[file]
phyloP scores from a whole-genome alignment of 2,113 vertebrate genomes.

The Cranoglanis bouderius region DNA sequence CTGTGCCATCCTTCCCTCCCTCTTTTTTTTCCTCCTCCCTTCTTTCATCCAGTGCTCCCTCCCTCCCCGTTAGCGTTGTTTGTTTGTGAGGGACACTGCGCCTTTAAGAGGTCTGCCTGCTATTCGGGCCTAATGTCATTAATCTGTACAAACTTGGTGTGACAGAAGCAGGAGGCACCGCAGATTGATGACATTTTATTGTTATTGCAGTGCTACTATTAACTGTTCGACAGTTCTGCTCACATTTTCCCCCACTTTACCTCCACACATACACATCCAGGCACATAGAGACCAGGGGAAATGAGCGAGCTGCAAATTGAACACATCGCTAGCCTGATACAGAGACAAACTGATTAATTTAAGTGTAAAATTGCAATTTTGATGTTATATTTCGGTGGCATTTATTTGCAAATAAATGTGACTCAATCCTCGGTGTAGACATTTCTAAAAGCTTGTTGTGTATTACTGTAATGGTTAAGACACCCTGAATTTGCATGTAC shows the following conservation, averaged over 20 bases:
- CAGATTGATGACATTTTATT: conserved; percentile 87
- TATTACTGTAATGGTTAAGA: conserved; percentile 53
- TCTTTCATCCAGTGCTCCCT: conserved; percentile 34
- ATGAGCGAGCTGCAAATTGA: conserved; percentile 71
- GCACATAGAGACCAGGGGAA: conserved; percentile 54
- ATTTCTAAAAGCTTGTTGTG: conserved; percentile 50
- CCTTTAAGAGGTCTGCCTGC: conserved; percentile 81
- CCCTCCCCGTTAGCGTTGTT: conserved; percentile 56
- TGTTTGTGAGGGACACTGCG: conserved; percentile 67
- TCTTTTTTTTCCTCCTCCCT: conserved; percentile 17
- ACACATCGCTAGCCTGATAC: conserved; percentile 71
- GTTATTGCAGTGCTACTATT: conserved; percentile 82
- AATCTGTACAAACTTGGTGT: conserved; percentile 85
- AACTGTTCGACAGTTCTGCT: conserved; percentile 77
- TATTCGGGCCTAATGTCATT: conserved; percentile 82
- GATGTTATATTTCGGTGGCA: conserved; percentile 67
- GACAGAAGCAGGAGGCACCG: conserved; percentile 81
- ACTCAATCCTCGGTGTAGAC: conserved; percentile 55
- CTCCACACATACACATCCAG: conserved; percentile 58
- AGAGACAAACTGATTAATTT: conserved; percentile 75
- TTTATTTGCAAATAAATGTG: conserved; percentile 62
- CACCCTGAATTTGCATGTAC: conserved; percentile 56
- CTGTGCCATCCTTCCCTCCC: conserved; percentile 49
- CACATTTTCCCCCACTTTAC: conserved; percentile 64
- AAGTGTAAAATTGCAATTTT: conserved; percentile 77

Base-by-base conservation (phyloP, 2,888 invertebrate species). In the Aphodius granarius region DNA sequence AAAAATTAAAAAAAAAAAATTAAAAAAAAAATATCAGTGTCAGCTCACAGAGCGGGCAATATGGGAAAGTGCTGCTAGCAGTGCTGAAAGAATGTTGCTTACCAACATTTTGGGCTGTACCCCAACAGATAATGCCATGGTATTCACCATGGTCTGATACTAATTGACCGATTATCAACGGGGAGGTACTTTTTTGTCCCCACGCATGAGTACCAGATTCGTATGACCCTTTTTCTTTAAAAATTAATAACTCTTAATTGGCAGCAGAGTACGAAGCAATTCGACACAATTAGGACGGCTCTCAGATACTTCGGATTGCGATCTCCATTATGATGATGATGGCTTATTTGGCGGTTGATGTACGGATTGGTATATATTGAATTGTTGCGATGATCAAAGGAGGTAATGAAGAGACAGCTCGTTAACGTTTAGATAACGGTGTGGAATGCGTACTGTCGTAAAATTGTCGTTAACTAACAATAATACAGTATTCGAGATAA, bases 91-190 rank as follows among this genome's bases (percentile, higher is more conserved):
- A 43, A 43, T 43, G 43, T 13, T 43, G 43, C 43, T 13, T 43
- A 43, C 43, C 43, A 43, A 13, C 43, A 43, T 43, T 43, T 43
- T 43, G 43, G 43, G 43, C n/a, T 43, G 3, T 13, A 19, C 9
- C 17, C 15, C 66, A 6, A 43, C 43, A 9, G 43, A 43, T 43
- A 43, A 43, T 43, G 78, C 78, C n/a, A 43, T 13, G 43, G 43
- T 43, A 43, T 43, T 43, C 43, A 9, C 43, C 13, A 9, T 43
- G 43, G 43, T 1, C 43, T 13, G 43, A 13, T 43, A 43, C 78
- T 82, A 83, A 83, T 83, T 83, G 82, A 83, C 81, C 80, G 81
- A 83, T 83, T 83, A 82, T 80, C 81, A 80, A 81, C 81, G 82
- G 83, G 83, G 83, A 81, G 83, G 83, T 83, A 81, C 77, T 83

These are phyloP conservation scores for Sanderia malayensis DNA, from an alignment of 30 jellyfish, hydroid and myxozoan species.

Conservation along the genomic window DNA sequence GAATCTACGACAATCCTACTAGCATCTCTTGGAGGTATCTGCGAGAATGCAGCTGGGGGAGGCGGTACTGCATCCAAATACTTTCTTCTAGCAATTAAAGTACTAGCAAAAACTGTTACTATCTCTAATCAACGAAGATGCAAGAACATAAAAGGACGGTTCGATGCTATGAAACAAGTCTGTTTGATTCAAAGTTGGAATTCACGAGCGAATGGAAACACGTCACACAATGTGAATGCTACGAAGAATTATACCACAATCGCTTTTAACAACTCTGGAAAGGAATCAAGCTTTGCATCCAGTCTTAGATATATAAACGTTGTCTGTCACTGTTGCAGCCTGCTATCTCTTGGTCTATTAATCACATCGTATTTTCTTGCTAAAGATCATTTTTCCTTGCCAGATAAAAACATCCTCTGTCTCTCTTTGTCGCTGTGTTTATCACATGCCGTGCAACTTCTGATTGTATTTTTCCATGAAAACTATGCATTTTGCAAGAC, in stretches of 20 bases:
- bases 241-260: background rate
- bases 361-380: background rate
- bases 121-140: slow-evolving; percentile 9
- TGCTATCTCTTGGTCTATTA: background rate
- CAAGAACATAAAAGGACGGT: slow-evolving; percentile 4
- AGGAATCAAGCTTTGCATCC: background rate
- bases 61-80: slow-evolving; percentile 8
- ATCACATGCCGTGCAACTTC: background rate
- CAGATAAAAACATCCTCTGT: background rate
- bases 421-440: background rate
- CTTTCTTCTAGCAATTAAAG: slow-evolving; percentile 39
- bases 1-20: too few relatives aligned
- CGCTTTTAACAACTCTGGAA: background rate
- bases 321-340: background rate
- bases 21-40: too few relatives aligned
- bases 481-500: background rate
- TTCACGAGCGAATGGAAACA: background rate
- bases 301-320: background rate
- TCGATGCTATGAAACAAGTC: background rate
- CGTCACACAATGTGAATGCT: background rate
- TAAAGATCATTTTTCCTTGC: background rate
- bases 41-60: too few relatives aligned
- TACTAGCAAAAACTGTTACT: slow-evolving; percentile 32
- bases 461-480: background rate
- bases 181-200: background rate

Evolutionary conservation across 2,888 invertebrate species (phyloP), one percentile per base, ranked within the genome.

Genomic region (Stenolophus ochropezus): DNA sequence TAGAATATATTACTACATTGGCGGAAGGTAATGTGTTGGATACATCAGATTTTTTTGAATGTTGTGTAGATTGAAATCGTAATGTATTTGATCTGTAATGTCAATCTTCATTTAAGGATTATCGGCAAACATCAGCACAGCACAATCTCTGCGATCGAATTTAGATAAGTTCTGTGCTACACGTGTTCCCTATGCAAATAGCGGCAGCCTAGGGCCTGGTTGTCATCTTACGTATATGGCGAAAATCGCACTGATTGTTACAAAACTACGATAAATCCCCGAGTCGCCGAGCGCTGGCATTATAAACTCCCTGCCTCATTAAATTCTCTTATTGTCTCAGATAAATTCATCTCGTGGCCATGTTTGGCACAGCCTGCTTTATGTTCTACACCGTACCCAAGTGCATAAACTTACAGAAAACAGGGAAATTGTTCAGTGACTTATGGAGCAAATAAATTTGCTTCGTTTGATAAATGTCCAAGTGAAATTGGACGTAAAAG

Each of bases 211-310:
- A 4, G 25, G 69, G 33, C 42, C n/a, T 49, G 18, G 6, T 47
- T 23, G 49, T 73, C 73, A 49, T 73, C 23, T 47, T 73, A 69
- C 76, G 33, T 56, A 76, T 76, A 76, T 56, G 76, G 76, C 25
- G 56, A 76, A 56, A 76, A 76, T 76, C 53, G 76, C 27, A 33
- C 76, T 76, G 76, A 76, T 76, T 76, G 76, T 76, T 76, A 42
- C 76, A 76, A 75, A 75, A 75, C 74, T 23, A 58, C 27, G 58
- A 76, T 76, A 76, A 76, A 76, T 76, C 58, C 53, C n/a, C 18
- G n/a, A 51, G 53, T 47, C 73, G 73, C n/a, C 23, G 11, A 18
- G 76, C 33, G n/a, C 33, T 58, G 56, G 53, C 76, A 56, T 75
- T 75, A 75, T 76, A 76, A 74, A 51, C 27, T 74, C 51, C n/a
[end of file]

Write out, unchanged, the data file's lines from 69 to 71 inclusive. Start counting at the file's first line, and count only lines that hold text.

- A 4, G 25, G 69, G 33, C 42, C n/a, T 49, G 18, G 6, T 47
- T 23, G 49, T 73, C 73, A 49, T 73, C 23, T 47, T 73, A 69
- C 76, G 33, T 56, A 76, T 76, A 76, T 56, G 76, G 76, C 25